The downside of women in the infantry

Whether or not women should be allowed in the infantry has always been an important issue to me. I have been following this issue closely since 2013 when Leon Panetta, then the Secretary of Defense, mandated that all combat jobs that had been closed to women be opened. I have watched as an observer for the last couple of years, and have seen many, especially those in the veteran community, become very divided on this issue. Now this division seems to have reached the top level, with the Army promising to open all combat jobs to women, while the Marine Corps, under Joe Dunford, has petitioned to exclude women from all combat jobs.  

Recently I had the opportunity to interview three former soldiers who are also members of the BSM community about their opinions regarding this issue. With the deadline for gender integration drawing nearer are nearer, and after a lot of thinking about whether or not I should publish my opinion, I think the time has finally come to explain my point of view.

I personally have no moral issue with women serving in combat, and I honestly think that it would be possible to institute women into the field artillery or similar fields, but I think having women in the infantry will be incredibly detrimental to the combat effectiveness of the units stationed most directly in harm’s way.

There is proof that gender-integrated infantry units do not perform to the standard of all-male units, and it is also a fact that zero out of 29 women have passed the Marine Corps’ Infantry Officer Course, which normally has around a 20% attrition rate for men. These are facts, and it puzzles me that people still intend to allow women into the infantry in spite of them.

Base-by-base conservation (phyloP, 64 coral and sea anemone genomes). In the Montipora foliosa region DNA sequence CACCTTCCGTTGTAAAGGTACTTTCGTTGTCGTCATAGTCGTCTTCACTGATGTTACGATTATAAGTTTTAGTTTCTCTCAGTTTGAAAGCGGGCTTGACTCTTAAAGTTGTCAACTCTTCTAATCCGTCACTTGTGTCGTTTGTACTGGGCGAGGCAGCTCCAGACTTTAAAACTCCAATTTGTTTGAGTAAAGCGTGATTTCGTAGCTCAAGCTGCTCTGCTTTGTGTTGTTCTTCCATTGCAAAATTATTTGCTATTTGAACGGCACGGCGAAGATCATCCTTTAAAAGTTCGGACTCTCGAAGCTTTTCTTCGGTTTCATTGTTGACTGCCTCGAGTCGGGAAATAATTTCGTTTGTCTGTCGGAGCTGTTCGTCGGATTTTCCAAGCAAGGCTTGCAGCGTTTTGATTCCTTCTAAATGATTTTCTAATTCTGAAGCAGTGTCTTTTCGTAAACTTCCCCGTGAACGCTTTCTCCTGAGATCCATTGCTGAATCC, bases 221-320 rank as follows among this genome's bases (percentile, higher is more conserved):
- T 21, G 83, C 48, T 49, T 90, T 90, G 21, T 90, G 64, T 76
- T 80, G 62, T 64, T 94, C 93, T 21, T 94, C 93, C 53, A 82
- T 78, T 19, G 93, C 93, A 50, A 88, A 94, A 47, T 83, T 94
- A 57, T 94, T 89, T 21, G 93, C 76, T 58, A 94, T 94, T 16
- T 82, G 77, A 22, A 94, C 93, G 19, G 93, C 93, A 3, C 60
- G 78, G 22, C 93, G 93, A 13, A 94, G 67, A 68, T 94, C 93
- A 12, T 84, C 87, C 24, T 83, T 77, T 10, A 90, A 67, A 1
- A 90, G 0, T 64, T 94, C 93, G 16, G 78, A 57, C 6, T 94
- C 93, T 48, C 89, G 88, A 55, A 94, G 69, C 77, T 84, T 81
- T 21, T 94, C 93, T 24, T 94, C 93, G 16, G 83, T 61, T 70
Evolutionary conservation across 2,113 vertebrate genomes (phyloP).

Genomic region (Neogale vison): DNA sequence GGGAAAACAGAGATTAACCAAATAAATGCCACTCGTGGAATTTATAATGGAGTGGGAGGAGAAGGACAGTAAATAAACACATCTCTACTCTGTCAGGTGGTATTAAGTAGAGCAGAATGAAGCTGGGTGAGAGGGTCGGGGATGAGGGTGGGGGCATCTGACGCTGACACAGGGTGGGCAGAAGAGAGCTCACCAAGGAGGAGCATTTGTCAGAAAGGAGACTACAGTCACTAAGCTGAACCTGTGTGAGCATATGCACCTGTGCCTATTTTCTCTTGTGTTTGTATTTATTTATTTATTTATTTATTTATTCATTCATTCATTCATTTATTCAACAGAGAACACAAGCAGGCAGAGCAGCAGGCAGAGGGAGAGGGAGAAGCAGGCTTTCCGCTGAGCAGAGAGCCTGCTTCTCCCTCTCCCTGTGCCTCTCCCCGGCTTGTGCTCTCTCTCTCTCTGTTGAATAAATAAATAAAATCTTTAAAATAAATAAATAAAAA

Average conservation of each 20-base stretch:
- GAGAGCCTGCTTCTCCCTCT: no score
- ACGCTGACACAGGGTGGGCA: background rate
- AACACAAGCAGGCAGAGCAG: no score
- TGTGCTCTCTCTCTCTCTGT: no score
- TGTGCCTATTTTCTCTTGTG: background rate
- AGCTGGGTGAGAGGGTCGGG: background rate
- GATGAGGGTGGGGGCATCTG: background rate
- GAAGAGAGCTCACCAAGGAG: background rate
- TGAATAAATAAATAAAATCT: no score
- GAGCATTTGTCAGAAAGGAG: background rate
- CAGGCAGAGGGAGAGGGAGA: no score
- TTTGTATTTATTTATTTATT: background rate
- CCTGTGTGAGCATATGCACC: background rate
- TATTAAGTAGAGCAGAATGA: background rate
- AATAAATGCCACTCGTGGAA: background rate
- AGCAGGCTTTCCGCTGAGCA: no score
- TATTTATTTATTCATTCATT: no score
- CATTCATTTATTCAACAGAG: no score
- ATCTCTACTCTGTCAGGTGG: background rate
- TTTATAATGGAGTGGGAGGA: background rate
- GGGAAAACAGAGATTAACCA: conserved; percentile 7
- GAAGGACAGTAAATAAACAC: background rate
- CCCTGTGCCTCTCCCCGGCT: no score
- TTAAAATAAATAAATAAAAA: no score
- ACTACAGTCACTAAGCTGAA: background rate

For the already fiscally strained military, this will lead to an increase in medically retired Marines who rate medical financial support for the rest of their lives.”

— Captain Katie Petronio

This change aims to fix something that isn’t broken in an already downsizing force. It aims to put women into infantry who cannot endure the infantry lifestyle as long, who get injured at a much higher rate, and who because of these things also cost the military more money in the long run––not to mention the detriment to unit cohesion brought about by the need for separate facilities.

And it’s not like I’m just saying this, Captain Katie Petronio, Captain Laruen Serrano, and Captain Julie Pully have all written great articles about how they also believe that women shouldn’t be in the infantry, bringing up many of these points and more. They cite many of the same reasons that I do, and all of them have extensive experience in the Army and Marine Corps to back it up. Captain Petronio personally spent time as a member of the Lioness program that was part of examining women being closer to combat, and because of her tours developed a severely compressed spine, neuropathy, and Polycystic Ovarian Syndrome that resulted in infertility.

After speaking with veterans about their opinions on this subject, I believe that the decision made to have women in the infantry was not done because commanders thought it was the right thing to do. They did it to protect their careers, because saying no is the exact opposite of what many vocal people want.

If they say no, they will be labeled as sexist and berated by the media as well as much of the public, and could quite possibly lose their jobs and their reputations. I believe people in power, like Secretary of Defense Ashton Carter, fear the wrath of those who don’t have relevant military experience, and who would willingly sacrifice the effectiveness of our military, and even American lives for the sake of “equality.

In the movies, seemingly invincible actors wield machine guns and gun down wave after wave of inept foes. This isn’t the movies, this is the reality of ground warfare. House to house, room to room, hand to hand.

I think that people fail to realize that by making a decision that negatively impacts combat readiness, they are accepting responsibility for the increased number of sons, husbands, and fathers coming home in body bags. I think Former Commandant of the Marine Corps Robert Barrow said it best: “If you persist and push this down the combat area, it would destroy the Marine Corps. Simple as that — something no enemy has been able to do in over 200 years.”